Rachel Carson was a marine biologist whose 1962 best-selling book "Silent Spring" ushered in a national ban on DDT and other pesticides. While Carson didn't technically discover anything, the book inspired a grassroots movement that led to the formation of the federal Environmental Protection Agency.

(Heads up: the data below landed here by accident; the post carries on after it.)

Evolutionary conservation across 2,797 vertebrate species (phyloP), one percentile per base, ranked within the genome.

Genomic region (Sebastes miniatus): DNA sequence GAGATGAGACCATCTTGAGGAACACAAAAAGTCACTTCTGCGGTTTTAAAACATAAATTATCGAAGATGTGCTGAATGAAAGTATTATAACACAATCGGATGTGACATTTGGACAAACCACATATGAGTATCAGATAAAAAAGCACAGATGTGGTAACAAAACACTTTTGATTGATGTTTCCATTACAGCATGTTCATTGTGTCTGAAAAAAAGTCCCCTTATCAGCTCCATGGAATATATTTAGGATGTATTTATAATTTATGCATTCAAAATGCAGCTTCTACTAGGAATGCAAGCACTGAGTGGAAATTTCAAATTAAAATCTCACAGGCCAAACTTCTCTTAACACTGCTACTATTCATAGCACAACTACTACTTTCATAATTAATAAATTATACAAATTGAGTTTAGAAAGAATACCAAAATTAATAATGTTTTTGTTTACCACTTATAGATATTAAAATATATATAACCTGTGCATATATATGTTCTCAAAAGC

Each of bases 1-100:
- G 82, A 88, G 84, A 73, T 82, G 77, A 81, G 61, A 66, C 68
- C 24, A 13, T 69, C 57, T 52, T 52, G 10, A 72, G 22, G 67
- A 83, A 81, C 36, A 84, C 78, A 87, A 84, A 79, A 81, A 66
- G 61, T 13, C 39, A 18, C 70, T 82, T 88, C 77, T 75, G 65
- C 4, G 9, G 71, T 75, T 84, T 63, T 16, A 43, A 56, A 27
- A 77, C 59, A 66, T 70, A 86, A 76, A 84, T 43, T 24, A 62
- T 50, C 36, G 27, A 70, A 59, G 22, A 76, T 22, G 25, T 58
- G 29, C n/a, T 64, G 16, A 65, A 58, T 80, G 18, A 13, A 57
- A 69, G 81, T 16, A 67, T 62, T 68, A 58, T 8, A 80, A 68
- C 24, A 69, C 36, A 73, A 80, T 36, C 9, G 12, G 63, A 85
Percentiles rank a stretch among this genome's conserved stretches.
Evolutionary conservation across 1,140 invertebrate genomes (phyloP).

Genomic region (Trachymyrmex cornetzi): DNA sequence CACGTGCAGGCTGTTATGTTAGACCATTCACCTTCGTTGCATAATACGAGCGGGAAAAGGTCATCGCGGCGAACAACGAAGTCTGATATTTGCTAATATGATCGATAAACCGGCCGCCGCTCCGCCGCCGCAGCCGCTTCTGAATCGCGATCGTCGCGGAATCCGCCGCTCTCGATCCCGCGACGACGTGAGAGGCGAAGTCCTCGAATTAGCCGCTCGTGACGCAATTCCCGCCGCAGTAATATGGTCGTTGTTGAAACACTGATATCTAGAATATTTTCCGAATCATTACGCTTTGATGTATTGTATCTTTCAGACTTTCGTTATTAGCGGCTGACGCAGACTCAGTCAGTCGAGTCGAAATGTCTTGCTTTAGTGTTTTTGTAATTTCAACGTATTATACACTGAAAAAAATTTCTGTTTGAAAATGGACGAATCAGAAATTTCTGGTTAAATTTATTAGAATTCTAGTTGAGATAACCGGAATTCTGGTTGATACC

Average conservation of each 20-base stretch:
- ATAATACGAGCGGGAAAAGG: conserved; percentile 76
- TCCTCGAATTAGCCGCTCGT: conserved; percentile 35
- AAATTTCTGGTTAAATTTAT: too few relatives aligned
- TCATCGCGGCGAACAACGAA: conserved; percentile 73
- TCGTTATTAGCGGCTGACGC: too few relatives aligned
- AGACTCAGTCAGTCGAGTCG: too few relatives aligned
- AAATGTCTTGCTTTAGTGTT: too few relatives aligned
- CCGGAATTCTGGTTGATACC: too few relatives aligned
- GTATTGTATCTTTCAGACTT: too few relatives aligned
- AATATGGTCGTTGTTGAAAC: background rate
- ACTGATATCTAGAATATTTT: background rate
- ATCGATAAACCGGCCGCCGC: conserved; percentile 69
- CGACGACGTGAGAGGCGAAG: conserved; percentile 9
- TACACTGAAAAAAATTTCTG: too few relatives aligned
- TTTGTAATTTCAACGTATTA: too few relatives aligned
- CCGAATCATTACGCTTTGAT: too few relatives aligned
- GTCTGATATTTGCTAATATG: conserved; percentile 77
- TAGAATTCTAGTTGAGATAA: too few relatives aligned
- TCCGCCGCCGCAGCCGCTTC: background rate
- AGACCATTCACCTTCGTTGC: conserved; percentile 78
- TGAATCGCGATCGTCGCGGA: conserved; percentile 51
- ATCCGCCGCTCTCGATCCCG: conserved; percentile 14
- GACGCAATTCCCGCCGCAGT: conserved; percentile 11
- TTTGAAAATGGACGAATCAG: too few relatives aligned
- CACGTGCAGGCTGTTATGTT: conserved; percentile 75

Carson wrote three marine life books prior to her best-seller "Silent Spring." While Carson's book and beliefs fueled major developments, she was met with harsh criticism from chemical companies, the former Secretary of Agriculture Ezra Taft Benson and many others, according to the National Women's History Museum. Her critics claimed she wanted to eliminate pesticides, but Carson's stance in her book called for an ecological approach to pest control.